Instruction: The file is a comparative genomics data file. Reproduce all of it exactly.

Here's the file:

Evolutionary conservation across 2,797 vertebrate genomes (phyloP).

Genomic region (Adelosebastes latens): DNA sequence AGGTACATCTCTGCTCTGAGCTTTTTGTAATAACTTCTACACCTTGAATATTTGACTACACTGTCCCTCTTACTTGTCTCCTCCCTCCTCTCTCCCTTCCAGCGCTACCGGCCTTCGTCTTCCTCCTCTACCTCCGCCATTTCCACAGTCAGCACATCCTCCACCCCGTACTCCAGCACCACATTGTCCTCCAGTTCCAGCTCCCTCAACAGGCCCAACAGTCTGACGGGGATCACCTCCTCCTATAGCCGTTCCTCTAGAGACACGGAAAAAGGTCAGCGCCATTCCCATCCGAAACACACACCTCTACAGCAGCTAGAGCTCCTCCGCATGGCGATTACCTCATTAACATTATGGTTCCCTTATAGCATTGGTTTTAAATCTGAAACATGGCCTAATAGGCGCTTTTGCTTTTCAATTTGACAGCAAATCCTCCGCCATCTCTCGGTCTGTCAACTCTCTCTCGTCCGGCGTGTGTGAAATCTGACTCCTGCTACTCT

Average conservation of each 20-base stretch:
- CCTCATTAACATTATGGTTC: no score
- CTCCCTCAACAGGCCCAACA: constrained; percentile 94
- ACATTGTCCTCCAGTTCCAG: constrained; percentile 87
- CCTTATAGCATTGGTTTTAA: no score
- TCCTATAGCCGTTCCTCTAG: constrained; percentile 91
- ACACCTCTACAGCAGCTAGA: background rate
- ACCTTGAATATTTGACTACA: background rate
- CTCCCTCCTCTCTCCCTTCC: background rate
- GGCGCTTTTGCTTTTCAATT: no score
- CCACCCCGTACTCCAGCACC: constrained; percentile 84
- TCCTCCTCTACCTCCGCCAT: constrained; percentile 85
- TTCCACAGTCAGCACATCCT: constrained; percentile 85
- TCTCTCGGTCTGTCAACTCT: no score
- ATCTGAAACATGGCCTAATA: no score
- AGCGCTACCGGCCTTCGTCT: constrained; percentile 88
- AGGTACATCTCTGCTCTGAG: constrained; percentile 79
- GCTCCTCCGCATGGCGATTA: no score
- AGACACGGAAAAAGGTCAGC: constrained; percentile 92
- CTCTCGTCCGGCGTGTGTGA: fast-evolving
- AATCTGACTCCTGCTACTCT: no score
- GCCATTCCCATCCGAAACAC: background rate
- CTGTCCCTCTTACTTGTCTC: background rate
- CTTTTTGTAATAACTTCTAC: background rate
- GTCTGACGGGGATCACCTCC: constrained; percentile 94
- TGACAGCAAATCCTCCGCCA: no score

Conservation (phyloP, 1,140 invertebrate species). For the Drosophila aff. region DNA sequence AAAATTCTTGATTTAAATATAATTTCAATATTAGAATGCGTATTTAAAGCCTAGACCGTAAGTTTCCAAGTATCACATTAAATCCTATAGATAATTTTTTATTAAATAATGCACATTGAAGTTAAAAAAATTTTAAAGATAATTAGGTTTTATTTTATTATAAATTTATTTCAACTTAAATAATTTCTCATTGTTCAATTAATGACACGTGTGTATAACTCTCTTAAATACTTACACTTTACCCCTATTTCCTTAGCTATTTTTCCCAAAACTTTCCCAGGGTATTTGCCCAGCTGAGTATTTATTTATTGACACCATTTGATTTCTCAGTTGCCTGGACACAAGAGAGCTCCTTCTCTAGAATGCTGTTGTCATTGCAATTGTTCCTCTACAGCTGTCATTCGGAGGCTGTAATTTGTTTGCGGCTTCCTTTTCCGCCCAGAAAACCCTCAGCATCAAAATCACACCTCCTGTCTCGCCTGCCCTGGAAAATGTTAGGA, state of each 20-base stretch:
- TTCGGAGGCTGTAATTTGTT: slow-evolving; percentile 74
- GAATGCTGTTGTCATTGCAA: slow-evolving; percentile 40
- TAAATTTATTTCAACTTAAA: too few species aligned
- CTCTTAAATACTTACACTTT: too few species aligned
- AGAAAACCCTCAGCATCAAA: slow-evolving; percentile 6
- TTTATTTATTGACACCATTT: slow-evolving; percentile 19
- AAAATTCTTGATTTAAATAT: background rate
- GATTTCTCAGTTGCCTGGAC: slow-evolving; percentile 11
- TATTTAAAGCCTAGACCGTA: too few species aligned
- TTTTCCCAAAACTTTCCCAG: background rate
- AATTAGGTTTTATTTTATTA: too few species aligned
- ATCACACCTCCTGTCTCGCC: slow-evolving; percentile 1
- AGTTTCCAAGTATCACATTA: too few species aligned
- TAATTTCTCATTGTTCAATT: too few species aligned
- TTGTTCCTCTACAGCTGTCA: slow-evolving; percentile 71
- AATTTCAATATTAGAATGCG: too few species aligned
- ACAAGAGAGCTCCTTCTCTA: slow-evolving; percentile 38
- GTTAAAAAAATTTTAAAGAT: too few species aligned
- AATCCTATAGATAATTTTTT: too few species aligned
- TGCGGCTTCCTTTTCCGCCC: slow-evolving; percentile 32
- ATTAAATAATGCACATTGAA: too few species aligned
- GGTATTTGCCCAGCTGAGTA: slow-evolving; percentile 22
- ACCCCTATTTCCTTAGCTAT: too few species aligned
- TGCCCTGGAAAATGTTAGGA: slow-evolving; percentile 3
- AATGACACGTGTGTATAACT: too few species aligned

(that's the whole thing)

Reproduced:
Evolutionary conservation across 2,797 vertebrate genomes (phyloP).

Genomic region (Adelosebastes latens): DNA sequence AGGTACATCTCTGCTCTGAGCTTTTTGTAATAACTTCTACACCTTGAATATTTGACTACACTGTCCCTCTTACTTGTCTCCTCCCTCCTCTCTCCCTTCCAGCGCTACCGGCCTTCGTCTTCCTCCTCTACCTCCGCCATTTCCACAGTCAGCACATCCTCCACCCCGTACTCCAGCACCACATTGTCCTCCAGTTCCAGCTCCCTCAACAGGCCCAACAGTCTGACGGGGATCACCTCCTCCTATAGCCGTTCCTCTAGAGACACGGAAAAAGGTCAGCGCCATTCCCATCCGAAACACACACCTCTACAGCAGCTAGAGCTCCTCCGCATGGCGATTACCTCATTAACATTATGGTTCCCTTATAGCATTGGTTTTAAATCTGAAACATGGCCTAATAGGCGCTTTTGCTTTTCAATTTGACAGCAAATCCTCCGCCATCTCTCGGTCTGTCAACTCTCTCTCGTCCGGCGTGTGTGAAATCTGACTCCTGCTACTCT

Average conservation of each 20-base stretch:
- CCTCATTAACATTATGGTTC: no score
- CTCCCTCAACAGGCCCAACA: constrained; percentile 94
- ACATTGTCCTCCAGTTCCAG: constrained; percentile 87
- CCTTATAGCATTGGTTTTAA: no score
- TCCTATAGCCGTTCCTCTAG: constrained; percentile 91
- ACACCTCTACAGCAGCTAGA: background rate
- ACCTTGAATATTTGACTACA: background rate
- CTCCCTCCTCTCTCCCTTCC: background rate
- GGCGCTTTTGCTTTTCAATT: no score
- CCACCCCGTACTCCAGCACC: constrained; percentile 84
- TCCTCCTCTACCTCCGCCAT: constrained; percentile 85
- TTCCACAGTCAGCACATCCT: constrained; percentile 85
- TCTCTCGGTCTGTCAACTCT: no score
- ATCTGAAACATGGCCTAATA: no score
- AGCGCTACCGGCCTTCGTCT: constrained; percentile 88
- AGGTACATCTCTGCTCTGAG: constrained; percentile 79
- GCTCCTCCGCATGGCGATTA: no score
- AGACACGGAAAAAGGTCAGC: constrained; percentile 92
- CTCTCGTCCGGCGTGTGTGA: fast-evolving
- AATCTGACTCCTGCTACTCT: no score
- GCCATTCCCATCCGAAACAC: background rate
- CTGTCCCTCTTACTTGTCTC: background rate
- CTTTTTGTAATAACTTCTAC: background rate
- GTCTGACGGGGATCACCTCC: constrained; percentile 94
- TGACAGCAAATCCTCCGCCA: no score

Conservation (phyloP, 1,140 invertebrate species). For the Drosophila aff. region DNA sequence AAAATTCTTGATTTAAATATAATTTCAATATTAGAATGCGTATTTAAAGCCTAGACCGTAAGTTTCCAAGTATCACATTAAATCCTATAGATAATTTTTTATTAAATAATGCACATTGAAGTTAAAAAAATTTTAAAGATAATTAGGTTTTATTTTATTATAAATTTATTTCAACTTAAATAATTTCTCATTGTTCAATTAATGACACGTGTGTATAACTCTCTTAAATACTTACACTTTACCCCTATTTCCTTAGCTATTTTTCCCAAAACTTTCCCAGGGTATTTGCCCAGCTGAGTATTTATTTATTGACACCATTTGATTTCTCAGTTGCCTGGACACAAGAGAGCTCCTTCTCTAGAATGCTGTTGTCATTGCAATTGTTCCTCTACAGCTGTCATTCGGAGGCTGTAATTTGTTTGCGGCTTCCTTTTCCGCCCAGAAAACCCTCAGCATCAAAATCACACCTCCTGTCTCGCCTGCCCTGGAAAATGTTAGGA, state of each 20-base stretch:
- TTCGGAGGCTGTAATTTGTT: slow-evolving; percentile 74
- GAATGCTGTTGTCATTGCAA: slow-evolving; percentile 40
- TAAATTTATTTCAACTTAAA: too few species aligned
- CTCTTAAATACTTACACTTT: too few species aligned
- AGAAAACCCTCAGCATCAAA: slow-evolving; percentile 6
- TTTATTTATTGACACCATTT: slow-evolving; percentile 19
- AAAATTCTTGATTTAAATAT: background rate
- GATTTCTCAGTTGCCTGGAC: slow-evolving; percentile 11
- TATTTAAAGCCTAGACCGTA: too few species aligned
- TTTTCCCAAAACTTTCCCAG: background rate
- AATTAGGTTTTATTTTATTA: too few species aligned
- ATCACACCTCCTGTCTCGCC: slow-evolving; percentile 1
- AGTTTCCAAGTATCACATTA: too few species aligned
- TAATTTCTCATTGTTCAATT: too few species aligned
- TTGTTCCTCTACAGCTGTCA: slow-evolving; percentile 71
- AATTTCAATATTAGAATGCG: too few species aligned
- ACAAGAGAGCTCCTTCTCTA: slow-evolving; percentile 38
- GTTAAAAAAATTTTAAAGAT: too few species aligned
- AATCCTATAGATAATTTTTT: too few species aligned
- TGCGGCTTCCTTTTCCGCCC: slow-evolving; percentile 32
- ATTAAATAATGCACATTGAA: too few species aligned
- GGTATTTGCCCAGCTGAGTA: slow-evolving; percentile 22
- ACCCCTATTTCCTTAGCTAT: too few species aligned
- TGCCCTGGAAAATGTTAGGA: slow-evolving; percentile 3
- AATGACACGTGTGTATAACT: too few species aligned